Inner Mongolia


    My first big trip out of Anshan.  This was a nice one but not great.  I didn't know what to do and didn't trust my bad Chinese to get me far so I ended up going with the other foreigners to Inner Mongolia.  It was a bad time for travel, the was the first May 1st holiday (Labor Day everywhere but the US) the Chinese had several days off so everybody was going everywhere.  We had to stand up most of the way on the train.  I got smart and made a seat of my bag, a trick that's helped me more than once.  Catherine had heard that the Monguls were in their Yurts, a sort of tent, and that if you brought them 2 bottles of bijou (hard liqure) and 200 RMB they would put you up for the night.  I wasn't looking forward to sleeping on the ground but I went along with the plan.  What happend you can see below.
  

 
We went to a small town and I can't remember the name.  It was north of Tongliao and not on many maps.  We took a walking tour of the countryside.  This is the other three precariously crossing a bridge someone had tossed up over a shallow river.
A small village outside the city.  I think it was mostly farmers.  The government built their housed here together.  It was probably easier to provide services here then letting them live near their fields.
The grasslands were endless stretches of barren hills and valleys dotted by the occasional farm or flock of sheep.  This pic is of a group of peasents planting seeds for the summer.  The peasents don't own the land, the government alots it to them.
Another endless track of land.  We hired a taxi driver to take us to the Yurt, or Mongu Bao as they called it.  He took us on a tour of the grasslands around the town.  The shepards would tend 20-30 sheep as they grazed along the hills.
Inner Mongolia is famous for it's grasslands and deserts.  This is a dirt house in the middle of no where in a desert.  It was taken from the train.  You can see a small dirt wall surounding the house, probably to keep the good soil they plant with inside.
On of my favorite picturess from this trip.  Our driver stopped here so we could take pictures.  This is Catherine petting a baby sheep held by a young Mongolian girl.  She spoke a few words of English and Catherine had her red dictionary.  The girl was watching her sheep while lying on her back against the hill.  I imagine it was quite a shock to her to see 4 foreigners walk into her field.  Catherine sent her some pic we took and we got a reply from her.  She had dropped out of school at 16 to help on the farm.  It would seem that's common in the countryside.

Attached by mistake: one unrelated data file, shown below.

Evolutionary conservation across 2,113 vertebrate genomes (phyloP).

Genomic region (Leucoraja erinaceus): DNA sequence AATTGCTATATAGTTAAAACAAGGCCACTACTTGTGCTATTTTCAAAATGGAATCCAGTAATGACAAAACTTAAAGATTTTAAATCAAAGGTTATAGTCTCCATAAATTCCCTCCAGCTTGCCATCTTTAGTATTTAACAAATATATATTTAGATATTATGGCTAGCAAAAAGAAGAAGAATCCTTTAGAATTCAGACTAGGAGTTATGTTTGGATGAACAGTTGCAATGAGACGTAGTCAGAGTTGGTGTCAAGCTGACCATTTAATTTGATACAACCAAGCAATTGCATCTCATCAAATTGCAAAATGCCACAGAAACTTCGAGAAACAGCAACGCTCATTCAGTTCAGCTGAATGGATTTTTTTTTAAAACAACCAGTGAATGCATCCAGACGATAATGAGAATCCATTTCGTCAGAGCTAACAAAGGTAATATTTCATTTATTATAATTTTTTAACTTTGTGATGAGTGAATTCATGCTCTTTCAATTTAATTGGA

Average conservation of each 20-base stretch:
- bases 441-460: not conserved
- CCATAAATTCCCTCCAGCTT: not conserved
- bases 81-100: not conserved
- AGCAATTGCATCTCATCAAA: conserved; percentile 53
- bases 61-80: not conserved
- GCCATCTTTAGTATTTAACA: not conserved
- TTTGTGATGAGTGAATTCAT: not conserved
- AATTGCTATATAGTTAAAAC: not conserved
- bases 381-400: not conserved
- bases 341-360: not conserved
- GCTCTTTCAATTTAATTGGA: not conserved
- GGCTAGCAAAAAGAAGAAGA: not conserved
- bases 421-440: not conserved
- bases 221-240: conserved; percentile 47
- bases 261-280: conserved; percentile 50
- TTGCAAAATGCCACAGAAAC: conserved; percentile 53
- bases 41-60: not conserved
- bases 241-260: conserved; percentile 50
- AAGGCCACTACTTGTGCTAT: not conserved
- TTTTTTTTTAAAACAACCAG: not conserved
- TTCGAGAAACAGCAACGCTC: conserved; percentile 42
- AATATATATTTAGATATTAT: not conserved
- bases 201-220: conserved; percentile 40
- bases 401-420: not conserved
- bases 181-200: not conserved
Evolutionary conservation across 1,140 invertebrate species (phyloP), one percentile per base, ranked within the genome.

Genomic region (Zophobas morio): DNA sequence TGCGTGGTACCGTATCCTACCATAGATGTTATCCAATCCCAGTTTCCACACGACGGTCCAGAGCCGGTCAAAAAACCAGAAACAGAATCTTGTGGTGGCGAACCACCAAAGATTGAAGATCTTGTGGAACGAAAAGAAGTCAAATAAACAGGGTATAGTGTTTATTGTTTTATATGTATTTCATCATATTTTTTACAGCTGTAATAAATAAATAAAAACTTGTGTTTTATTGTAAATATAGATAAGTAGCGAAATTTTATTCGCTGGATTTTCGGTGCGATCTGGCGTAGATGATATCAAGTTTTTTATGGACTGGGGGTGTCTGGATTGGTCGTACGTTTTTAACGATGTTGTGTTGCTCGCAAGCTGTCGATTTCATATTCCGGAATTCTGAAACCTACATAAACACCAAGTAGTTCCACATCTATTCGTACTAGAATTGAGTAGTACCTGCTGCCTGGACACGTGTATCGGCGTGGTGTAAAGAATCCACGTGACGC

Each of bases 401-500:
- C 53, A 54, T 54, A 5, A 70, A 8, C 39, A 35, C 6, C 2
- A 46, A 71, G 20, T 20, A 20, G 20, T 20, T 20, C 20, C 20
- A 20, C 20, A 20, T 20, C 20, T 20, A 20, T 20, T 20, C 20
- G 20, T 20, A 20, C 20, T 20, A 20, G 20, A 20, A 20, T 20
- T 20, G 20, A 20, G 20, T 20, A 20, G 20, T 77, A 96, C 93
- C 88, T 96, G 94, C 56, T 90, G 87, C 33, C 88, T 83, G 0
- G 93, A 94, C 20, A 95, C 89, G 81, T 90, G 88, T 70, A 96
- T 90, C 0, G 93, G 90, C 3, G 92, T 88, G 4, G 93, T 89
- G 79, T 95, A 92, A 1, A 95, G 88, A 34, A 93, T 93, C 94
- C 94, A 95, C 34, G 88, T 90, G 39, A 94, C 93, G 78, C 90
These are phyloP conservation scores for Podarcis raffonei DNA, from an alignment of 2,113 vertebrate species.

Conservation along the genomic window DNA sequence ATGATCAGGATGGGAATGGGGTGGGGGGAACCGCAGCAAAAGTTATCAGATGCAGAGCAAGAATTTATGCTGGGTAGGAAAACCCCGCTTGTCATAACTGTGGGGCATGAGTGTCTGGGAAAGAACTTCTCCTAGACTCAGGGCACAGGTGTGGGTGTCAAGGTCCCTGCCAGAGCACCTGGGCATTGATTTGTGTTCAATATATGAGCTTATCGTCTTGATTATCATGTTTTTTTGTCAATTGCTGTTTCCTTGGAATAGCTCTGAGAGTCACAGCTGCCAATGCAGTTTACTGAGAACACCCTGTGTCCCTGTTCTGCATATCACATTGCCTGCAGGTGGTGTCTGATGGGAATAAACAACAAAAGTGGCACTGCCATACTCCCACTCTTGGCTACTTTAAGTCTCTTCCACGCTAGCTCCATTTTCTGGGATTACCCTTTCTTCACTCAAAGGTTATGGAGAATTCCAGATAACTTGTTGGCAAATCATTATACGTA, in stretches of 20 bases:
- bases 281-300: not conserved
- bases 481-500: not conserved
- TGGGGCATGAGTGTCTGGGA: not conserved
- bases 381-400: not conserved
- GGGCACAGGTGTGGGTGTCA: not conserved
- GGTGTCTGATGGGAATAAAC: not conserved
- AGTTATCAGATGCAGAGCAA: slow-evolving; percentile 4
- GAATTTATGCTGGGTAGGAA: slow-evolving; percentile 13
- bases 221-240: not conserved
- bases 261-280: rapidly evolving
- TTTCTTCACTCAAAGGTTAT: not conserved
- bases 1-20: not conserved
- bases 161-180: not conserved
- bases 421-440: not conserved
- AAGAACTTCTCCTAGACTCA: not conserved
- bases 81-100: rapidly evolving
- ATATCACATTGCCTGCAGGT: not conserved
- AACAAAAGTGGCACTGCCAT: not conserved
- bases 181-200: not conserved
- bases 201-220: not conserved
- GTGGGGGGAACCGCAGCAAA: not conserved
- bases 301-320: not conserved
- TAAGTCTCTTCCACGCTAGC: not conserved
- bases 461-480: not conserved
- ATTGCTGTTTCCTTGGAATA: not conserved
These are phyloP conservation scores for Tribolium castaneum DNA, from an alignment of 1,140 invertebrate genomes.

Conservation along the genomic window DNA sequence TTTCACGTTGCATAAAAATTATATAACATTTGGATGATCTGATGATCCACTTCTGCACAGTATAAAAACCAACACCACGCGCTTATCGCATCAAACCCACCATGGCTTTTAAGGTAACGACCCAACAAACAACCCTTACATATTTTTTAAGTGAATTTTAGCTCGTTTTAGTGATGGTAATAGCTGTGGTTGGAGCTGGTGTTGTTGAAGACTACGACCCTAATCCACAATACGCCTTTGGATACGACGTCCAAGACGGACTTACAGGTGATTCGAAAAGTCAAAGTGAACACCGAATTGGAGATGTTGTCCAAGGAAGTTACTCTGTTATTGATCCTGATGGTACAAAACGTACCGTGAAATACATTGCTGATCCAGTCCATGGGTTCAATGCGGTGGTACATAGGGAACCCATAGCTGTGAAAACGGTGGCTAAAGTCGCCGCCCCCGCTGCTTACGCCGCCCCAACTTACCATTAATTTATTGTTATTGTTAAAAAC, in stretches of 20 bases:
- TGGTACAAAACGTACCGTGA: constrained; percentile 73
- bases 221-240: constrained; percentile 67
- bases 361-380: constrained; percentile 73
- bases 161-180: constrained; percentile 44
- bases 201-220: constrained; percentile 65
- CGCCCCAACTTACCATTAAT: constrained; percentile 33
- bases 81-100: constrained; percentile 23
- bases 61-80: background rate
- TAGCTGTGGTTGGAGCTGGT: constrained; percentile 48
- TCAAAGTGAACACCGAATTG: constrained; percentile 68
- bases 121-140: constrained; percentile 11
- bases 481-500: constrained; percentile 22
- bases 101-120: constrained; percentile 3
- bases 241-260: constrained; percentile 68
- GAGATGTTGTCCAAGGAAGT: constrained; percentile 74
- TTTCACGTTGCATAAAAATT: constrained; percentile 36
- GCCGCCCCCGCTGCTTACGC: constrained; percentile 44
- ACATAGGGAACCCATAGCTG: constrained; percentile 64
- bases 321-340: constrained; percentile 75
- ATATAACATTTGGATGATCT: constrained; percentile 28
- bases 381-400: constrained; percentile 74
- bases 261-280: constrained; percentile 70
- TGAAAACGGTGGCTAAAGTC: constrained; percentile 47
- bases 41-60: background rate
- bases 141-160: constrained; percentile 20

Below, my other best picture.  Sorry its so big but I was far away.  The girl, crop in hand, was going to gather her sheep.  As we were leaving she turned and I snapped a picture.  In the distance, on the right, you can see what I think is her house.  It's appears to be dug out of the ground with a structure build around it.  Probably the best way to keep warm in the winter.  Sometimes the snow reaches 37cm.
Another dugout house.  You can get an idea of how spread out everything is.  A nice break from crouded Anshan.
Catherine and Arturo watch as a shepard whacks a few baby sheep back into the heard.  Like the Chinese themselves, sheep are taught to do everything and go everywhere together.  There's danger in distance from the flock.
Below, An abandoned mud house with a courtyard.  This was common in the farming areas.  There are very few trees that grow in Inner Mongolia so people make their home out of what ever they can.  These people have probably moved to a better brick house.  As China develops scenes like this are becoming less common.
After a while we began to wonder when the driver would take us to the Mongu Bao.  Arturo asked him, so he turned around and drove toward town.  He pulled up into a park and showed us this thing.  This is not a Bao, this is made of wood.  Its for any tourist who happen to pass by.  The driver thought he'd done a great job.  Catherine didn't.  You can see her steaming on the far left.  I was laughing, this is the sort of thing that happens in china.  It turnes out that the Mongus wouldn't enter their Baos for another month or two.  We did see one from the train, though, this was the closest we got to one.  The driver had done such a good job that when he tried to stick us for more money, we just gave him the bijou.
And this is me.  We stopped for pictures atop on of the hills.  Just a few days before I had shaved my beard.

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